I’ve been wondering for a while about whether it will turn out to have been a mistake for Democrats in Iowa and New Hampshire to have jettisoned Howard Dean in favor of the “more electable” John Kerry. Now Peter Beinart, writing in Time, has an essay that examines that notion in detail: If Howard Dean were the candidate.
If Dean were the nominee, flip-flops wouldn’t be the issue; Iraq would. The former Vermont Governor opposed the war from the start, and his rationale was as simple as Kerry’s was convoluted: Saddam was not a threat. Of course, Dean would have had other general-election vulnerabilities. Republicans would have branded him the second coming of peacenik George McGovern. But Dean could have retorted that he (unlike Kerry) backed the first Gulf War. They would have ridiculed his lack of foreign policy experience. But there’s an advantage to not having 20 years of Senate votes to defend, as Kerry has learned. (That’s part of the reason Governors usually make stronger presidential candidates than Senators.)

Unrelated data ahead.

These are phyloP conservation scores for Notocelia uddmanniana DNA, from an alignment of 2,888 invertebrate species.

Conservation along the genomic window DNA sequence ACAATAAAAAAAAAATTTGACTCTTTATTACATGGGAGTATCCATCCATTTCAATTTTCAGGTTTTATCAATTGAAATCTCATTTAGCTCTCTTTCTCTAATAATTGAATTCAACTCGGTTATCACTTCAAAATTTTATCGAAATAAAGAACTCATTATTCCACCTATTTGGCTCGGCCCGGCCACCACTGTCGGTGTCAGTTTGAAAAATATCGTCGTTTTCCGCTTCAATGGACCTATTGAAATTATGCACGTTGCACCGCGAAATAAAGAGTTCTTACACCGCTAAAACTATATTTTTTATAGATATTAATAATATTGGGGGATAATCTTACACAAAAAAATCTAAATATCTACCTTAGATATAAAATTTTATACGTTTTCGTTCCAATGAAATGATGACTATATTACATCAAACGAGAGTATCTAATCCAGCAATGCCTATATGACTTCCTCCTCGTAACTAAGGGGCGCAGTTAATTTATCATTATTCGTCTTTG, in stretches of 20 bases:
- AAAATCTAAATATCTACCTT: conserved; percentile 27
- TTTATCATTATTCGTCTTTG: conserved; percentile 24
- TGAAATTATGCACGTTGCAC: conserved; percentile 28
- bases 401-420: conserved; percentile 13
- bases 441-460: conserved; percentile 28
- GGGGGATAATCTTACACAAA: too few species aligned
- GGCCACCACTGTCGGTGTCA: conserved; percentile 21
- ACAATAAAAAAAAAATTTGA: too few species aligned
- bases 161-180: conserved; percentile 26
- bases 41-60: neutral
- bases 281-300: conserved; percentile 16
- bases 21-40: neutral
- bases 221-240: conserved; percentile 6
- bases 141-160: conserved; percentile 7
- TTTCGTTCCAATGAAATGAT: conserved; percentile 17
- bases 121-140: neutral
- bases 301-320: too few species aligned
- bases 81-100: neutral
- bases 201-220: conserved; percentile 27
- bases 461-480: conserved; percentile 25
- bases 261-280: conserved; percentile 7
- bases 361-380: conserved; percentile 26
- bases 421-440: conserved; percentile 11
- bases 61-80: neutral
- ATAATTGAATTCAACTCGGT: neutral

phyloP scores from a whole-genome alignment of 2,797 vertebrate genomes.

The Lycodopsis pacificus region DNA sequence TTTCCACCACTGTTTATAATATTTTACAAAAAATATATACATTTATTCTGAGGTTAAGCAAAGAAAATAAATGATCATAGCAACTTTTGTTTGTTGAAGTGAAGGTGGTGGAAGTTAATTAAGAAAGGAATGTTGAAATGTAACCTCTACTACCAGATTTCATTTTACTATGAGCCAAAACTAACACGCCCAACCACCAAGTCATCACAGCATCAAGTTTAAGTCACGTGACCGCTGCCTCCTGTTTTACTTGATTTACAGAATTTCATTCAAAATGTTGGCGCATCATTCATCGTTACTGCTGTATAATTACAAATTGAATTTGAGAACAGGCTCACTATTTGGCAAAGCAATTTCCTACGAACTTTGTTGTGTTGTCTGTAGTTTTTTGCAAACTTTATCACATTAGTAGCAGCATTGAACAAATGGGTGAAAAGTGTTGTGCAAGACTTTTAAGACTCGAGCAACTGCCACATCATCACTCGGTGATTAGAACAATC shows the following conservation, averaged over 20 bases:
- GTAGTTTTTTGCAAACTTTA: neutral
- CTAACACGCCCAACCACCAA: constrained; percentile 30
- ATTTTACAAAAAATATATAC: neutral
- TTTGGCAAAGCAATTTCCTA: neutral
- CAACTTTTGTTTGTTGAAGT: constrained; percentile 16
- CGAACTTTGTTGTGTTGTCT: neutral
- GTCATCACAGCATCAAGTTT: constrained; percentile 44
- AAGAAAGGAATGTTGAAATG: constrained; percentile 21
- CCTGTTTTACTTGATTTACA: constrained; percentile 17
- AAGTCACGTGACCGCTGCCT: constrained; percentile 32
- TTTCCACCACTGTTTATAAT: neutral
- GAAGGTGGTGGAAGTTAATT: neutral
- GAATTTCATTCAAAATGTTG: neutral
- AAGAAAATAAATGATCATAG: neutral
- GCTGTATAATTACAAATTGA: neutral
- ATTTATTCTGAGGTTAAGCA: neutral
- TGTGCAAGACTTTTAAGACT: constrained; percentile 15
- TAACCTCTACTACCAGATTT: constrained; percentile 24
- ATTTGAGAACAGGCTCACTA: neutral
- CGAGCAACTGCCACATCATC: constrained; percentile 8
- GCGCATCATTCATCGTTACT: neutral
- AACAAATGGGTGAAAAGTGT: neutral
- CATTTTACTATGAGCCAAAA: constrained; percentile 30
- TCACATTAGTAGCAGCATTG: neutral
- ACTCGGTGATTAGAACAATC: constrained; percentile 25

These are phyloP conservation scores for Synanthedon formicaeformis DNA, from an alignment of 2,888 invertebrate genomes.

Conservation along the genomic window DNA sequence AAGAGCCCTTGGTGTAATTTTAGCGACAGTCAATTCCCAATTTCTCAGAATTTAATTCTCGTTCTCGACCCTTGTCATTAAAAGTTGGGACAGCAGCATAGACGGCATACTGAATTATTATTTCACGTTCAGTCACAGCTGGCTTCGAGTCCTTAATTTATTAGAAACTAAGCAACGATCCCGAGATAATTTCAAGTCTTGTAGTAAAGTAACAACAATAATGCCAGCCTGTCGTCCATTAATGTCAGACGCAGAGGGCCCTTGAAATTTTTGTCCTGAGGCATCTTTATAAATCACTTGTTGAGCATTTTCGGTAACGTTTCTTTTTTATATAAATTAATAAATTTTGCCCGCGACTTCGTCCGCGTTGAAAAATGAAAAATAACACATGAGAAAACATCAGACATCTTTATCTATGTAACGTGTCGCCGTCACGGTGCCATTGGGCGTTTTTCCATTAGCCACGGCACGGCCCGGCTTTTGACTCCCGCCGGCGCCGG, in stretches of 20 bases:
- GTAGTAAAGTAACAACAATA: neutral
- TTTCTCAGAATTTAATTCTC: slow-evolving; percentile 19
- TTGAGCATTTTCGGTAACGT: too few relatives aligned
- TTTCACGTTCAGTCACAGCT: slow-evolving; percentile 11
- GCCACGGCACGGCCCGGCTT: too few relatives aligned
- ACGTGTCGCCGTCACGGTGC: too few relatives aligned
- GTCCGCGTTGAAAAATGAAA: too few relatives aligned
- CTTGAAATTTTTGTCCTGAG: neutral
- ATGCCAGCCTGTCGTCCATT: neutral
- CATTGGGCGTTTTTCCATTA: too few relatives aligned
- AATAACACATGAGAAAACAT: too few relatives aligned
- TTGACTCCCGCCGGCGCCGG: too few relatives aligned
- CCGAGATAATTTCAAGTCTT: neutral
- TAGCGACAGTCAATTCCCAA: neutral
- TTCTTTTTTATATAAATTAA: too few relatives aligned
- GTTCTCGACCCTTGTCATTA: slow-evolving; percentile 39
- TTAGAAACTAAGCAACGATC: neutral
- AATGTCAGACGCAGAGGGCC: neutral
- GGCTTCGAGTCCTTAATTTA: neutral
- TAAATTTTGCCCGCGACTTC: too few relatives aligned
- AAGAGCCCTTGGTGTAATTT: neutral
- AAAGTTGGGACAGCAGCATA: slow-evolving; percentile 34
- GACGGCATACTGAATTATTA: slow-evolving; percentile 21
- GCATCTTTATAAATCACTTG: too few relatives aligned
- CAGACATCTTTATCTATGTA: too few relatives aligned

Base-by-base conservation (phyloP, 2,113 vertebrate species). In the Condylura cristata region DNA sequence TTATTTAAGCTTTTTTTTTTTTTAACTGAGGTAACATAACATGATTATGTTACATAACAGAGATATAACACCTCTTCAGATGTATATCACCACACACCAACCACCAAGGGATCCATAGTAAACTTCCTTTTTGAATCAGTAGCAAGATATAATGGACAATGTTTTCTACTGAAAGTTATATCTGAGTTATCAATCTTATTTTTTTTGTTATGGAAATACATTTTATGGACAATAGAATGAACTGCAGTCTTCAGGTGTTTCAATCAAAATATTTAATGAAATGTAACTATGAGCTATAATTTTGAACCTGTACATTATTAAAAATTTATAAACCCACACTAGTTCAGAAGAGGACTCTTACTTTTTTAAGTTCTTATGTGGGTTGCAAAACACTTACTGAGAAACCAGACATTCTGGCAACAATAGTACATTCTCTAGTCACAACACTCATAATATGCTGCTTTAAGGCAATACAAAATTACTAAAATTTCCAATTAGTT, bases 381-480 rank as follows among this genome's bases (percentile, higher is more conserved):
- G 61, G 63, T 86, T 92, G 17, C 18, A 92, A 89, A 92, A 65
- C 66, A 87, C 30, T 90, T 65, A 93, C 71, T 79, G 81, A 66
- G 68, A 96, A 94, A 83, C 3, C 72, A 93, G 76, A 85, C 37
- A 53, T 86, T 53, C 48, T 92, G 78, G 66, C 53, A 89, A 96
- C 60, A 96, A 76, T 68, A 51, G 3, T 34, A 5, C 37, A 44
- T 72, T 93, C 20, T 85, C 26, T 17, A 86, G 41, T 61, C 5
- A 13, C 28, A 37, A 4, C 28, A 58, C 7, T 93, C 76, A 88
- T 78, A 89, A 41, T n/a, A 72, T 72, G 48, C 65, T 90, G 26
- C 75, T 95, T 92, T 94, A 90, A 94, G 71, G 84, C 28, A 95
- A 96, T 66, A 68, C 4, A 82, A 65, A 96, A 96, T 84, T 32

There’s lots more, and he makes a strong case.